Judge rules U.S. erred in arresting russian emigre may be freed during deportation appeal
January 27, 2004
A federal judge ruled yesterday that homeland security agents should not have arrested a jet-setting Russian businessman and indicated that he would release the immigrant as he and his wife appeal an order sending them back to Russia to face trial on embezzlement charges.
Judge T.S. Ellis III said he probably would release Alexandre Konanykhine at another hearing tomorrow. He said he is "inclined" to subject Konanykhine to electronic monitoring so federal officials could track his movements.
Ellis took the action as he blasted the government's long-standing effort to deport Konanykhine, who has had close dealings with opponents of Russian President Vladimir Putin and who contends that he and his wife, Elena Gratcheva, would be killed if sent home. Konanykhine contends that the U.S. government is helping Putin's efforts to suppress dissent by pursuing the deportation. U.S. officials deny the case has any political overtones.
"It stinks," Ellis said during a hearing this month in U.S. District Court in Alexandria, "if someone thinks he's going to be persecuted. . .. We pride ourselves in this country in preventing people from being persecuted, don't we?"
He added yesterday: "Not a lot of this makes me proud of my government."
A Justice Department appeals panel on Nov. 20 ordered Konanykhine deported to Russia and gave Gratcheva 30 days to voluntarily leave the United States. The ruling reversed a 1999 decision that had granted them political asylum in the United States.
On Dec. 18, Konanykhine and his wife were pulled from their vehicle at a tollbooth near the border with Canada. They were hoping to seek asylum there. Minutes before they were to be put aboard a flight to Moscow, Ellis ordered a stay of the deportation. He has reviewed the issue at a series of hearings since then.
Yesterday's developments were the latest in the couple's unusual odyssey through the U.S. business community and judicial system. Since arriving in the United States with his wife in 1993, Konanykhine has gone from being a jet-setting Internet banker with an apartment at the Watergate and matching his-and-her BMWs, to a prisoner, to a political refugee and now back to being a prisoner. Along the way, he has made and lost millions of dollars and been the target of CIA and FBI investigators, a Russian military prosecutor and a Russian mafia hit man. The case has been likened to a Tom Clancy novel.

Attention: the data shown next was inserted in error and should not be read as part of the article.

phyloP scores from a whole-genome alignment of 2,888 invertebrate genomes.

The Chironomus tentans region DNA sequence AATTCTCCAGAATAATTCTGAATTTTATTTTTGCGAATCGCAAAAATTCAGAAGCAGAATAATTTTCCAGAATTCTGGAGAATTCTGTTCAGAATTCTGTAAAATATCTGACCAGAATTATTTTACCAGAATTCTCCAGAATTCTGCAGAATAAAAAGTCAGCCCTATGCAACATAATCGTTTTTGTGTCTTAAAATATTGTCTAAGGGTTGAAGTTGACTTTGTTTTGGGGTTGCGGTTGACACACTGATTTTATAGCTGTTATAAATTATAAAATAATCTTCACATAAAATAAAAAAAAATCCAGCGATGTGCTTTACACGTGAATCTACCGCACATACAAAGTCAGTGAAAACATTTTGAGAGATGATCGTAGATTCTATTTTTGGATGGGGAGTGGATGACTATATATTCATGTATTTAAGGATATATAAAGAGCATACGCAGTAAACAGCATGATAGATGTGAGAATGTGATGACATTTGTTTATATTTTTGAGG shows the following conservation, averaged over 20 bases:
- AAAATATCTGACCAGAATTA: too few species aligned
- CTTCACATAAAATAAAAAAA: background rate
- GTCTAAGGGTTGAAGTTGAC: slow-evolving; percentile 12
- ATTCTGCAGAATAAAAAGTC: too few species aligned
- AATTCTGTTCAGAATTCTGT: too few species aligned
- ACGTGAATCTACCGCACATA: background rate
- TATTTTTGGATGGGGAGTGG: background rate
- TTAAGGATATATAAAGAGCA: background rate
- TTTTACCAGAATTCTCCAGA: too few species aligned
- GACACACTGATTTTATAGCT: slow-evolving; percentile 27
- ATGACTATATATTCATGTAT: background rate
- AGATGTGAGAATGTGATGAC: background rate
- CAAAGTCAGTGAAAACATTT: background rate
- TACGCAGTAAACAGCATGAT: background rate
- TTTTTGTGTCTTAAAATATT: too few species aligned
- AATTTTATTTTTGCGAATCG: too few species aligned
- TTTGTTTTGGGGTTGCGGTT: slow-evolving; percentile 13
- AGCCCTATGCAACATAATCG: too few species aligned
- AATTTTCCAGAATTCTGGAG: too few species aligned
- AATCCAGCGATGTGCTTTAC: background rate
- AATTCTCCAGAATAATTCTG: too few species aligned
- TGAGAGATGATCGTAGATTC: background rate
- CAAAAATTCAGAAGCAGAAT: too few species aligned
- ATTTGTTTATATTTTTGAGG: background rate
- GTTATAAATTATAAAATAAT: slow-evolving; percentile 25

Ellis yesterday called it "long and tortured." At a hearing this month, Ellis said he had received a mysterious phone call in his chambers from someone asking about the case and claiming to work for the CIA. "I have no idea if he really was from the CIA," Ellis said. "It was certainly an inappropriate telephone call."
Michael Maggio, an attorney for Konanykhine, called Ellis's ruling yesterday "extraordinary. . . . It's not often that a foreign national wins an immigration case these days."
Federal officials were prepared to deport Konanykhine to Russia immediately if Ellis reversed his stay. "This is a legal process afforded to everyone in the United States," said Garrison Courtney, a spokesman for U.S. Immigration and Customs Enforcement. "We obviously respect the right of appeal."
But Ellis ruled that the government had not respected that right when it arrested the couple and had instead breached a 1997 agreement that allowed them to stay in the United States pending resolution of their asylum claims
A decade ago, Konanykhine was one of the young entrepreneurs who made a fortune in the sale of state assets as the Soviet superpower disintegrated. By his own account, he became a multimillionaire in his mid-twenties, living a life of luxury in Russia and joining the inner circle of President Boris Yeltsin.
Konanykhine's high living in Russia ended in the early 1990s, when he had a falling-out with his business partners. In 1993, Russian law enforcement officials accused him of embezzling millions of dollars. He responded that he was being persecuted for exposing corruption in Russia and that he had prevented millions from being stolen.
In late 1993, Konanykhine and his wife moved to Washington. But he caught the attention of U.S. and British officials when he set up the European Union Bank, an Internet bank in the Caribbean that U.S. and British investigators say helped siphon millions of dollars out of Russia.
He was arrested in his Watergate co-op in June 1996 and charged with immigration fraud. The Russian government demanded his extradition on the old embezzlement charges, saying he had stolen $8.1 million and labeling him Russia's most-wanted criminal. But in February 1999, Konanykhine was granted political asylum, in part because an FBI agent testified that the Russian mob in New York had a contract out to kill him.
The decision in November overturned that ruling.